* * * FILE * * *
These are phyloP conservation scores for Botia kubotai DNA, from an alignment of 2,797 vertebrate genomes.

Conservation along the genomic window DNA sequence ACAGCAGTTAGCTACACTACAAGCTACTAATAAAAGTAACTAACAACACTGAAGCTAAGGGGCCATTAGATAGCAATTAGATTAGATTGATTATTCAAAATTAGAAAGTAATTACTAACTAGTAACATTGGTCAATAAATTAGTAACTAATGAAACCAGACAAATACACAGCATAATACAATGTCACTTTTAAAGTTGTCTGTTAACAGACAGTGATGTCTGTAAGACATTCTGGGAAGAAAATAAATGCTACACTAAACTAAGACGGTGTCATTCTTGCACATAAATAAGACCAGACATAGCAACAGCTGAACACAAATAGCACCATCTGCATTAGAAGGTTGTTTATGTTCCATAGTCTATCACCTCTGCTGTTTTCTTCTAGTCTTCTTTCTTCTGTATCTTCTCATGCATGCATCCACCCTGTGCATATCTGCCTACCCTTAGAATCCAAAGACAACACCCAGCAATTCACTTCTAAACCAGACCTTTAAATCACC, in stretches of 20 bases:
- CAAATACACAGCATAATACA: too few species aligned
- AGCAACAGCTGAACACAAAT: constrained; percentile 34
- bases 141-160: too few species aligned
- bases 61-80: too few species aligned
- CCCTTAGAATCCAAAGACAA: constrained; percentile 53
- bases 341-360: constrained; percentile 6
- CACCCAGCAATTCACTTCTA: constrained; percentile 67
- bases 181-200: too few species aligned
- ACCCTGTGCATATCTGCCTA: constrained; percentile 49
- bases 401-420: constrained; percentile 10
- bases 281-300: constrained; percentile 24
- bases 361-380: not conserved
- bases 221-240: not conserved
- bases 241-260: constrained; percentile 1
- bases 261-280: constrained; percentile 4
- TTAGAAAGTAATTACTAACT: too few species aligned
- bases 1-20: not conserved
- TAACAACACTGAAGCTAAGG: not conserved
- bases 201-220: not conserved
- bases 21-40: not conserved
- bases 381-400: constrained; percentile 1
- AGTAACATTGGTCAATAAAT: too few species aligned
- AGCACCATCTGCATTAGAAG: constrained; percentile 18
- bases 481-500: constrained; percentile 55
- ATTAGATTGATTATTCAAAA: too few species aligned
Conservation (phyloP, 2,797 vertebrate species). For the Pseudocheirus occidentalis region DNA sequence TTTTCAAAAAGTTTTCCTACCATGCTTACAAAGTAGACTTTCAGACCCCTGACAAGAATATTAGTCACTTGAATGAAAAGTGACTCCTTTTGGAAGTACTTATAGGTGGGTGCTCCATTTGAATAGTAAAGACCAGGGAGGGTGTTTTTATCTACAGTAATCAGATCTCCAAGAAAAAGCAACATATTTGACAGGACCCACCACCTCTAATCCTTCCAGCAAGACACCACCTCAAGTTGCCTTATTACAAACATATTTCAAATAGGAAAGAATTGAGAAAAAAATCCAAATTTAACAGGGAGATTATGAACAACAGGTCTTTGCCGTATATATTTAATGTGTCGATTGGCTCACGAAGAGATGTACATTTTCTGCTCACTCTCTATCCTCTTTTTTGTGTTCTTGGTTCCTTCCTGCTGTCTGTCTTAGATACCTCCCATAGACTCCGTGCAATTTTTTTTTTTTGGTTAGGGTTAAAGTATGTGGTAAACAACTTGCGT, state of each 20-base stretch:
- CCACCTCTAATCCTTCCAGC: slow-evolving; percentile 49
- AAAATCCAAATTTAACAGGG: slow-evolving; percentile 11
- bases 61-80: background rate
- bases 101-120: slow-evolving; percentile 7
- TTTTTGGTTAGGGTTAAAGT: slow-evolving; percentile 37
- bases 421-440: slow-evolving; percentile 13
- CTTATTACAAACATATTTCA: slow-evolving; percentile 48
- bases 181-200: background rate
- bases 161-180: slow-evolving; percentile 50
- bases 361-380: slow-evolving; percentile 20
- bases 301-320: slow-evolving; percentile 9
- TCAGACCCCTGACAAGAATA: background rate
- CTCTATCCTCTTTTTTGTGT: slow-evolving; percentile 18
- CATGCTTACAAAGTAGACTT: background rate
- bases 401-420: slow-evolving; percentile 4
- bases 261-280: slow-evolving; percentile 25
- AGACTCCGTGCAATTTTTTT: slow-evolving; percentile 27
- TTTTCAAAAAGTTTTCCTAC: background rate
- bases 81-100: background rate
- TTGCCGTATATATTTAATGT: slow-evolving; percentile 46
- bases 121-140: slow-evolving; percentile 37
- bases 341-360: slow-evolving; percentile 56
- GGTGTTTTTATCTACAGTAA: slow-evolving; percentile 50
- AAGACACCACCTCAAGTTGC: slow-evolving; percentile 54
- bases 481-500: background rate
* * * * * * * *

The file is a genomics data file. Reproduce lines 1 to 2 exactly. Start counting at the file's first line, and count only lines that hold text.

These are phyloP conservation scores for Botia kubotai DNA, from an alignment of 2,797 vertebrate genomes.

Conservation along the genomic window DNA sequence ACAGCAGTTAGCTACACTACAAGCTACTAATAAAAGTAACTAACAACACTGAAGCTAAGGGGCCATTAGATAGCAATTAGATTAGATTGATTATTCAAAATTAGAAAGTAATTACTAACTAGTAACATTGGTCAATAAATTAGTAACTAATGAAACCAGACAAATACACAGCATAATACAATGTCACTTTTAAAGTTGTCTGTTAACAGACAGTGATGTCTGTAAGACATTCTGGGAAGAAAATAAATGCTACACTAAACTAAGACGGTGTCATTCTTGCACATAAATAAGACCAGACATAGCAACAGCTGAACACAAATAGCACCATCTGCATTAGAAGGTTGTTTATGTTCCATAGTCTATCACCTCTGCTGTTTTCTTCTAGTCTTCTTTCTTCTGTATCTTCTCATGCATGCATCCACCCTGTGCATATCTGCCTACCCTTAGAATCCAAAGACAACACCCAGCAATTCACTTCTAAACCAGACCTTTAAATCACC, in stretches of 20 bases: